3. In fever cases of duration of 5 days or more where malaria, dengue, and typhoid have been ruled out, the following drugs should be administered:
    • In adults: (a) Doxycycline 200 mg/day in two divided doses for individuals above 45 kg for a duration of 7 days or treatment may be terminated 2–3 days after the patient is afebrile. In louse-borne (epidemic) typhus, a single oral dose of 200 mg and repeat once later if necessary or in a short course of 100–200 mg daily for 3 days. (b) Chloramphenicol 500 mg 6 hourly orally for 7 days, (c) azithromycin 500 mg in a single dose for 5 days, may be used as an alternative [5],[19]

      If the clinical sign and symptoms persist, an alternative diagnosis should be considered
    • In children: In the pediatric population, shorter courses of doxycycline may be administered to minimize possible side effects therapy with doxycycline 4.5 mg/kg body weight in two divided doses administered orally for children below 45 kg or azithromycin in the dose of 10 mg/kg body weight for 5 days [5],[20]
    • In pregnant women: Azithromycin 500 mg in a single dose for 5 days. Azithromycin is the drug of choice in pregnant women as doxycycline is contraindicated.

At secondary and tertiary care level:

  1. The treatment as specified above in uncomplicated cases
  2. In complicated cases, the following treatment is to be initiated:
    1. IV Doxycycline (wherever available) 100 mg twice daily in 100 ml normal saline to be administered as an infusion over half an hour initially, followed by oral therapy to complete 7–15 days of therapy. Or (b) IV azithromycin in the dose of 500 mg IV in 250 ml normal saline over 1 h once daily for 1–2 days, followed by oral therapy to complete 5 days of therapy. Or (c) IV chloramphenicol 50–100 mg/kg/day 6-hourly doses to be administered as an infusion over 1 h initially, followed by oral therapy to complete 7–15 days of therapy
  3. Management of the individual complications should be done as per the existing practices.[5]

Preventive antibiotic therapy for rickettsial infection is not indicated for patients who have had recent tick bites and are not ill. A limited number of ticks in areas, where tick-borne diseases are endemic, are infected with pathogenic rickettsiae. Therefore, the risk for such infections after a tick bite is low. Moreover, for RMSF, preventive therapy has been demonstrated to delay but not prevent the onset of symptoms.[21]

[Table 1] summarizes the various differentiating factors for rickettsial infections.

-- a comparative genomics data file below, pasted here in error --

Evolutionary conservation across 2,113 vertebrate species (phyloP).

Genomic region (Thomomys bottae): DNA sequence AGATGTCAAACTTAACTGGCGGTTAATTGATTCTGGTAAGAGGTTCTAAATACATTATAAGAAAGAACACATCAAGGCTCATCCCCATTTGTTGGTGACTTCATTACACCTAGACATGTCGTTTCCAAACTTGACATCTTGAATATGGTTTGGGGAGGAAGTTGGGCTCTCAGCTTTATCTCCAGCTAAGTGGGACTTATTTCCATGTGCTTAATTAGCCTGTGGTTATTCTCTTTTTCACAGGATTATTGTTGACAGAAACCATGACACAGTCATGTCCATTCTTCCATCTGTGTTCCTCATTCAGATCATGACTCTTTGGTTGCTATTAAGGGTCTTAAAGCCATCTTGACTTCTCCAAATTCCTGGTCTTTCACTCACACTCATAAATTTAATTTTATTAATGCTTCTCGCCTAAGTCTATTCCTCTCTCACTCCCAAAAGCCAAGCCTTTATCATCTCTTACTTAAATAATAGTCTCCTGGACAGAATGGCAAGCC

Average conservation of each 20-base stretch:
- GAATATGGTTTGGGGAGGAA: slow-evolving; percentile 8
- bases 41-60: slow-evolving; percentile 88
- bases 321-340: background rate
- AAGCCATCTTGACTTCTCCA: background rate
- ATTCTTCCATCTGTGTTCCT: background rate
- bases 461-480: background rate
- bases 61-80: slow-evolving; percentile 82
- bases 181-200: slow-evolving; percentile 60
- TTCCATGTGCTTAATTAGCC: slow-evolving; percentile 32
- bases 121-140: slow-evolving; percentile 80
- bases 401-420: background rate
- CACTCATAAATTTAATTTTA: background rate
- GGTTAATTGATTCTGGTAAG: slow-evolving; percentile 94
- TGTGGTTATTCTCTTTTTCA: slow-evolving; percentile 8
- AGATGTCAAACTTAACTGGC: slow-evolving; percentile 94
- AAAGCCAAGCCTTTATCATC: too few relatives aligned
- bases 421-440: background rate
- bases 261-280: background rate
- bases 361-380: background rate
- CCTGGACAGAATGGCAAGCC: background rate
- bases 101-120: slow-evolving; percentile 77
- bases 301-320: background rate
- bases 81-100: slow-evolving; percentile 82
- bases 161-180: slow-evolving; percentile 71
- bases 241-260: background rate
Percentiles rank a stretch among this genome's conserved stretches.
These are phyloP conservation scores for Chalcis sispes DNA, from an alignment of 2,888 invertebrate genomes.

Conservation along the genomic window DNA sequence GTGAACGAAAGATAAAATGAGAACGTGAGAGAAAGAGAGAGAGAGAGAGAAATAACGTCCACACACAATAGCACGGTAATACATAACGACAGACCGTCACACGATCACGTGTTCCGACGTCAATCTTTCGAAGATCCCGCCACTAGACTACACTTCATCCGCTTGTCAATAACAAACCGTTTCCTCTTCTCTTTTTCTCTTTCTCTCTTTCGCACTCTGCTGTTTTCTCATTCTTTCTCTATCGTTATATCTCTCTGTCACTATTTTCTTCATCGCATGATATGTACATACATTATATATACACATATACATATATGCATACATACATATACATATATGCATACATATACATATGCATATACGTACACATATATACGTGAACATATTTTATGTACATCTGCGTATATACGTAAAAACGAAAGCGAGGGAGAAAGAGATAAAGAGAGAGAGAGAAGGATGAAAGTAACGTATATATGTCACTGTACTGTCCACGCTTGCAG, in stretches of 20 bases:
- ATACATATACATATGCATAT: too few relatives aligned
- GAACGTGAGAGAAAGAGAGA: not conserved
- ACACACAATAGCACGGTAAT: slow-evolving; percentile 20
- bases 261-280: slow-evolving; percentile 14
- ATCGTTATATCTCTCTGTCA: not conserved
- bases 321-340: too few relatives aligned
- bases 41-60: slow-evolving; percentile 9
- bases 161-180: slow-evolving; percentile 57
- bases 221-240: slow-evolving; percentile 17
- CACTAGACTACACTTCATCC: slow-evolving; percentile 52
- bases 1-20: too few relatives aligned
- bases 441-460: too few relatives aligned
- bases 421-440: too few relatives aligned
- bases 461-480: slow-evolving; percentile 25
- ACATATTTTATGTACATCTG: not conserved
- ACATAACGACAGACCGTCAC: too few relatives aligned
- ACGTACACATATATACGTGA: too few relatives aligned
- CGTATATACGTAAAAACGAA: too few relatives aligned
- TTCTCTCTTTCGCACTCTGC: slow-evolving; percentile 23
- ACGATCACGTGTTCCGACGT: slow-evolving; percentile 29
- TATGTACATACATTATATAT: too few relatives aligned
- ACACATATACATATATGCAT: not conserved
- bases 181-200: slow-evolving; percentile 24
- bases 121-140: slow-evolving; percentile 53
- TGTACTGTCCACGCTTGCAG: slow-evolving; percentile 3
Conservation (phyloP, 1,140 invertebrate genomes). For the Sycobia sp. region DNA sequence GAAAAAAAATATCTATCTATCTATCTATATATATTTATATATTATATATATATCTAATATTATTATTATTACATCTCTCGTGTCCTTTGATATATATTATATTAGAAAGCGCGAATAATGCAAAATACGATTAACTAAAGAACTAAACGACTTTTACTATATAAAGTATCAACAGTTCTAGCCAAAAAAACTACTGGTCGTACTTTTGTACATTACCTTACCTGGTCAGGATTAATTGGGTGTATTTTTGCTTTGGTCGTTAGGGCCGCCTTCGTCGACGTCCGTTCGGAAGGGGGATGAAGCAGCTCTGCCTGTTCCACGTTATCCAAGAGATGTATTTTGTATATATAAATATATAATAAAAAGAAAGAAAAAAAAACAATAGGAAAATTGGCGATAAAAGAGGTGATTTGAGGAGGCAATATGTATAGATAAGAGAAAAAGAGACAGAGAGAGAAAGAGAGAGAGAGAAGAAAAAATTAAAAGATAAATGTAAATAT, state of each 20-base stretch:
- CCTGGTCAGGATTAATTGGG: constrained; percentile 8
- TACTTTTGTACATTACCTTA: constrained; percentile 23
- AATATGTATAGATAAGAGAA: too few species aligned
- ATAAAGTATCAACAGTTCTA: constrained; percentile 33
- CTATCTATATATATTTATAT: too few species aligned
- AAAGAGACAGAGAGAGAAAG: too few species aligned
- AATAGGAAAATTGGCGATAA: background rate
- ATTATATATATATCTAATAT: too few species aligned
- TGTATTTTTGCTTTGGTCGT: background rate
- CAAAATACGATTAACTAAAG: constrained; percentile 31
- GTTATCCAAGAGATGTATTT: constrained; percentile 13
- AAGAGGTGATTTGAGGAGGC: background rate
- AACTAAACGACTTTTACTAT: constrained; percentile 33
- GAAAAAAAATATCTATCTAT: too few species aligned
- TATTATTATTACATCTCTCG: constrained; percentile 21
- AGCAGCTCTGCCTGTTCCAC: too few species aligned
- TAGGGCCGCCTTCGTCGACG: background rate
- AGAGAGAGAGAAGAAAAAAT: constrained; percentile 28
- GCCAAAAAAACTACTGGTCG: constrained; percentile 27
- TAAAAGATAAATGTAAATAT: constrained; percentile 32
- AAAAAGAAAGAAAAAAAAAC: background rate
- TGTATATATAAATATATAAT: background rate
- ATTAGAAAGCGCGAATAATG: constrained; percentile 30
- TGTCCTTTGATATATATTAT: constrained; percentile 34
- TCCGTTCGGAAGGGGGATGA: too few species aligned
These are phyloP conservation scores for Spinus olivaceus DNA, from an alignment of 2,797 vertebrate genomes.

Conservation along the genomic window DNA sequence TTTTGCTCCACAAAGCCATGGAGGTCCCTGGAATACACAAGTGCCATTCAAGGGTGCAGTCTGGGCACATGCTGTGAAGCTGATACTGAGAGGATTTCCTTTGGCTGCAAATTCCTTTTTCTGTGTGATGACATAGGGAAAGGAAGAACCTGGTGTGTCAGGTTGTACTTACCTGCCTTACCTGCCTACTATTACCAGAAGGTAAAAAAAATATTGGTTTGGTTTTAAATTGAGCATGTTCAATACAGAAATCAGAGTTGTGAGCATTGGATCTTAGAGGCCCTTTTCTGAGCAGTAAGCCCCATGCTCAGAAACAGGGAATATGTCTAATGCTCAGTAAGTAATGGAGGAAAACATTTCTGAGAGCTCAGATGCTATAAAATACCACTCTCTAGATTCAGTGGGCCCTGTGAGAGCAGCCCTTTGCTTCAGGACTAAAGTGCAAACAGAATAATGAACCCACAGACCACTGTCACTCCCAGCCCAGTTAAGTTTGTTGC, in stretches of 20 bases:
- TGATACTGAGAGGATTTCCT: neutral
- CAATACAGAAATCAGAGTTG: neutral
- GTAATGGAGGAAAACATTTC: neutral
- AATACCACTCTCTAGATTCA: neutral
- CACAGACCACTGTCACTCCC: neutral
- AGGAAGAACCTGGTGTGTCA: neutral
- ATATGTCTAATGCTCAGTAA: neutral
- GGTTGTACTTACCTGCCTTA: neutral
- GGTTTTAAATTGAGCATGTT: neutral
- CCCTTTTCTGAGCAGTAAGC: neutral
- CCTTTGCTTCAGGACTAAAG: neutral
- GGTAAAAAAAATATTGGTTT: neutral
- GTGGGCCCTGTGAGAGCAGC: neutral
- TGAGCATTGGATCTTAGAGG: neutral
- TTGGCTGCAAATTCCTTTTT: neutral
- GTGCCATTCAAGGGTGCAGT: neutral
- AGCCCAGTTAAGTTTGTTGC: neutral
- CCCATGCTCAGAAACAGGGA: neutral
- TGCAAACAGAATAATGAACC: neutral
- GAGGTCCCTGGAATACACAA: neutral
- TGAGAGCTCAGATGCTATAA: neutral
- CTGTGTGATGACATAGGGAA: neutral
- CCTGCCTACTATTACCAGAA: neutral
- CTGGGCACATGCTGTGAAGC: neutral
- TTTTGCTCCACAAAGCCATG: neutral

Table 1: Summary of rickettsial infections

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Rickettsial infections sometimes produce severe life-threatening manifestations and take a fulminant course.[4]

  • Respiratory: Interstitial pneumonitis and noncardiogenic pulmonary edema secondary to pulmonary microvascular leakage are occasionally observed
  • Neurological: Meningoencephalitic syndrome is known to occur with rickettsial infections. In fact, rickettsial infections should be included in differential diagnosis of aseptic meningitis and encephalitis in patients exposed to endemic areas, especially when accompanied by renal insufficiency and/or jaundice
  • Renal: Acute renal failure is associated with bad prognosis and can be a presenting feature of the rickettsial disease. The possibility of scrub typhus should be borne in mind whenever a patient with varying degree of renal insufficiency particularly if eschar exists along with history of environmental exposure
  • DIC-like syndrome, hepatic failure, gangrene, and myocarditis are sometimes seen in rickettsioses.

Although rickettsial infections are rare, any patient with FUO with purpuric rash, rickettsial infection should be considered.

Financial support and sponsorship


Conflicts of interest

There are no conflicts of interest.

   References Top

Adcock DM, Brozna J, Marlar RA. Proposed classification and pathologic mechanisms of purpura fulminans and skin necrosis. Semin Thromb Hemost 1990;16:333-40.  Back to cited text no. 1
Mahajan SK, Kashyap R, Kanga A, Sharma V, Prasher BS, Pal LS. Relevance of Weil-Felix test in diagnosis of scrub typhus in India. J Assoc Physicians India 2006;54:619-21.  Back to cited text no. 2
Walker DH, Dumler JS, Marrie T. Rickettsial diseases. In: Longo DL, Kasper DL, Jameson JL, Fauci AS, Hanser SL, Loscalgo J, editors. Harrison's Principle of Internal Medicine. 18th ed. New York: McGraw-Hill; 2011. p. 1407-17.  Back to cited text no. 3